Looking for a job means compromising. You probably will not find the perfect position in the perfect location with the perfect salary (unless you’re offered a job at Google). But you should not compromise benefits.
Although most of us look at a starting salary and get big green dollar signs in our eyes, benefits boil down to more than just being able to afford a doctor. Believe it or not, benefits are actually a better predictor for enjoying your job than salary alone.Read More
All too often, people enter into a career with high expectations and find themselves burnt out after only a few years. Many of these same people will decide to just “stick it out” with these unfulfilling jobs, their dread of work growing with each passing day.
Organizations function when decisions are made with consideration of their ethical and moral impact. Organizations are in crisis, as many currently are, unethical decision-making often takes place.
You may find yourself right in the middle of an organization’s unethical decision-making, with the results include increased stress, job dissatisfaction, and concerns about your own job security.Read More
If given the choice, would you choose to work hard or to work smart? Provided you’re not a masochist, you would probably choose to work smart.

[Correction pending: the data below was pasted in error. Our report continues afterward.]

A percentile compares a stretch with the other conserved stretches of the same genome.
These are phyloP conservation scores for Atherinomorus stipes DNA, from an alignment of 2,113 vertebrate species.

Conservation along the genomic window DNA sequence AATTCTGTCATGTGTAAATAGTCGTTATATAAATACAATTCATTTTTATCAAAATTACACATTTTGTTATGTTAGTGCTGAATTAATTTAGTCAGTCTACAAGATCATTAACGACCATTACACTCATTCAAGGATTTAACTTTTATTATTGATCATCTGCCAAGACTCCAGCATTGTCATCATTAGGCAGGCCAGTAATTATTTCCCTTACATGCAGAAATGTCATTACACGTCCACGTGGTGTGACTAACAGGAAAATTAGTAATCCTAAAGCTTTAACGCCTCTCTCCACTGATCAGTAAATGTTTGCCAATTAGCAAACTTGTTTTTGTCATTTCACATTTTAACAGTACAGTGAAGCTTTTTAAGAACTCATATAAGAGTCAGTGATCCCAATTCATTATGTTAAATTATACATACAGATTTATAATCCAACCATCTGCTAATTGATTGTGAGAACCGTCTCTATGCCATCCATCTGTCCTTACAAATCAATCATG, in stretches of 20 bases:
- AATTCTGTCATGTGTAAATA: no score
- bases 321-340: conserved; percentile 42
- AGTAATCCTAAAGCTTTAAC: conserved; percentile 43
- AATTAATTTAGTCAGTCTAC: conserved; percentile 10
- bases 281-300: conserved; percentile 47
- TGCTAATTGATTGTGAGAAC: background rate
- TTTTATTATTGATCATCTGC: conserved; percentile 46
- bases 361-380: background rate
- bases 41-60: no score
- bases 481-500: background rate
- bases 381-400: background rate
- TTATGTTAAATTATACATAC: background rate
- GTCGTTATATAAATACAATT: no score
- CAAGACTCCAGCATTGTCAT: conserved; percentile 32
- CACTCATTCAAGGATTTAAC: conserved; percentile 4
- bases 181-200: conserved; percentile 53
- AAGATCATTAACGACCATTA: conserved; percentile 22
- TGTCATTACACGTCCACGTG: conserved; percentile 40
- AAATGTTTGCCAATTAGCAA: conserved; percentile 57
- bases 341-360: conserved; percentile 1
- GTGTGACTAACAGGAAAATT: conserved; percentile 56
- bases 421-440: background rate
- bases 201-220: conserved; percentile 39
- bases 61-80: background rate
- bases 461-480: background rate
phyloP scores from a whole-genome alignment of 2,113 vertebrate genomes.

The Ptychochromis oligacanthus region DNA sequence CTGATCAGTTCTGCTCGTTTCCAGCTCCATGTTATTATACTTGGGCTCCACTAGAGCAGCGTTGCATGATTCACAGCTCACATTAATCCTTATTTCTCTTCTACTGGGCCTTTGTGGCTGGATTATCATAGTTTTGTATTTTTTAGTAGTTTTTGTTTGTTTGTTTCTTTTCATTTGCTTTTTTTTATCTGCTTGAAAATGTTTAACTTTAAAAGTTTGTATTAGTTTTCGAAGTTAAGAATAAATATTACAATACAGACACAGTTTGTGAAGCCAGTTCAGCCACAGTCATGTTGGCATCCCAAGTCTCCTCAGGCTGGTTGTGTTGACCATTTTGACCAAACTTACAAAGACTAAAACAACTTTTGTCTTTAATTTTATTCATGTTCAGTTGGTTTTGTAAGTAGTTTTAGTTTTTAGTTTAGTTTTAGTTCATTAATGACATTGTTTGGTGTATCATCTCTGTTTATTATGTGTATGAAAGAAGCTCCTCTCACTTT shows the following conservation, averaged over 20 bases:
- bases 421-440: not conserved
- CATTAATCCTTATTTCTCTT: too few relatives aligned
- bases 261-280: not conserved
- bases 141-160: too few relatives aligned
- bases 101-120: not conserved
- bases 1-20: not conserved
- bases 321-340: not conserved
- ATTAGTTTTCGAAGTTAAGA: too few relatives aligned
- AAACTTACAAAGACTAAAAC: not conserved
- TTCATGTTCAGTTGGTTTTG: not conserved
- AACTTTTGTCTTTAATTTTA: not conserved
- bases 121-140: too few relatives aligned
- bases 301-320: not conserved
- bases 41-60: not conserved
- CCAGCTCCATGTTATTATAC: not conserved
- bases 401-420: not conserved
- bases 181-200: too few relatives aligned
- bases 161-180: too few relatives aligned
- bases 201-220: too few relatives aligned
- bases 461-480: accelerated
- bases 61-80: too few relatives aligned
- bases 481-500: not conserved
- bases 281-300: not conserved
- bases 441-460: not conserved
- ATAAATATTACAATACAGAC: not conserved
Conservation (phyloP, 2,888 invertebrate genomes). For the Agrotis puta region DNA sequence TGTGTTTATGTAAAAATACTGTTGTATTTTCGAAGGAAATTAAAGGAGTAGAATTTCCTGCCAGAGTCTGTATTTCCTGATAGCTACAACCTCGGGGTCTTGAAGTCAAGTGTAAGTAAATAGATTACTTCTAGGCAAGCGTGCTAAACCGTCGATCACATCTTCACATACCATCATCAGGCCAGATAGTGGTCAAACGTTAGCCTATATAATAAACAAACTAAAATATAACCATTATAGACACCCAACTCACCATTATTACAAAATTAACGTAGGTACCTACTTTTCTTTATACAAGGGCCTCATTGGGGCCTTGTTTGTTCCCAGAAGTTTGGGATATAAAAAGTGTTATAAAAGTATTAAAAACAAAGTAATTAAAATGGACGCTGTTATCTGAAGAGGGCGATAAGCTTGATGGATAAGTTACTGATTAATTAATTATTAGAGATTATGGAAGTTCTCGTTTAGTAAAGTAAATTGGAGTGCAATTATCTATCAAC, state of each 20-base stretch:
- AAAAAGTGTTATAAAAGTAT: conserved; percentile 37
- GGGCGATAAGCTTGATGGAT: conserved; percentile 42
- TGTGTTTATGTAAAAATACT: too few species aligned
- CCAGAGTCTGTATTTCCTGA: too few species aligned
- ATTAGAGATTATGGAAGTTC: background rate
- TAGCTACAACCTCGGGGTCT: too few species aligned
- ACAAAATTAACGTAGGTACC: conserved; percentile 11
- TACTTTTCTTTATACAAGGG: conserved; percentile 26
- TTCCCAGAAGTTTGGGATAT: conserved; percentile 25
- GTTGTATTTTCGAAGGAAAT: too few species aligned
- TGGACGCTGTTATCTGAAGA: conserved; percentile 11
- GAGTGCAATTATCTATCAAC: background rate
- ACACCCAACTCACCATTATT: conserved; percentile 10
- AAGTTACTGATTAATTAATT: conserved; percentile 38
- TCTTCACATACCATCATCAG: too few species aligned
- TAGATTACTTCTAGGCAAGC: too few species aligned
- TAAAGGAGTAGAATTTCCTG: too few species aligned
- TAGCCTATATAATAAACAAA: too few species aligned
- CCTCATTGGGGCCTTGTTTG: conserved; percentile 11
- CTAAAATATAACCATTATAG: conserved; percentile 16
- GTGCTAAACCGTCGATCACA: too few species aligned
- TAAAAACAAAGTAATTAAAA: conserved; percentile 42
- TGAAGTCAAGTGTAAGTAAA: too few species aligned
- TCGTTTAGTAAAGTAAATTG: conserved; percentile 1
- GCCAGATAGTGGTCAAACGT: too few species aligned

In our culture, that’s a common bit of advice, and most people see the wisdom. But, what if “hard” and “smart” aren’t the only ways to work? What if working these ways isn’t the most likely path to success?
Rather than working hard or smart, we need to turn our attention to working “happy.”Read More
A BBC study examining the impact of sleep schedules on volunteers emphasized what many of us already know—more sleep is good for our bodies and brains.
Nevertheless, it never hurts to have another reminder that the magic number of eight hours isn’t just ideal. In several crucial ways, ample sleep is necessary to make us more productive in our work day.Read More
Should you ask for a raise during bad economic times? The answer is yes, but only if you deserve a raise and you've developed a carefully thought-through strategy. Even in bad times, asking for more money likely can tell you where you stand within your company and what the future might hold.
Abby is a CPA in Kansas City working for an auto parts company. Her work is demanding, and while she enjoys her job and her co-workers, her salary is about $12,000 less a year than what the men in her company make who have the same amount of experience and tenure and do similar work.Read More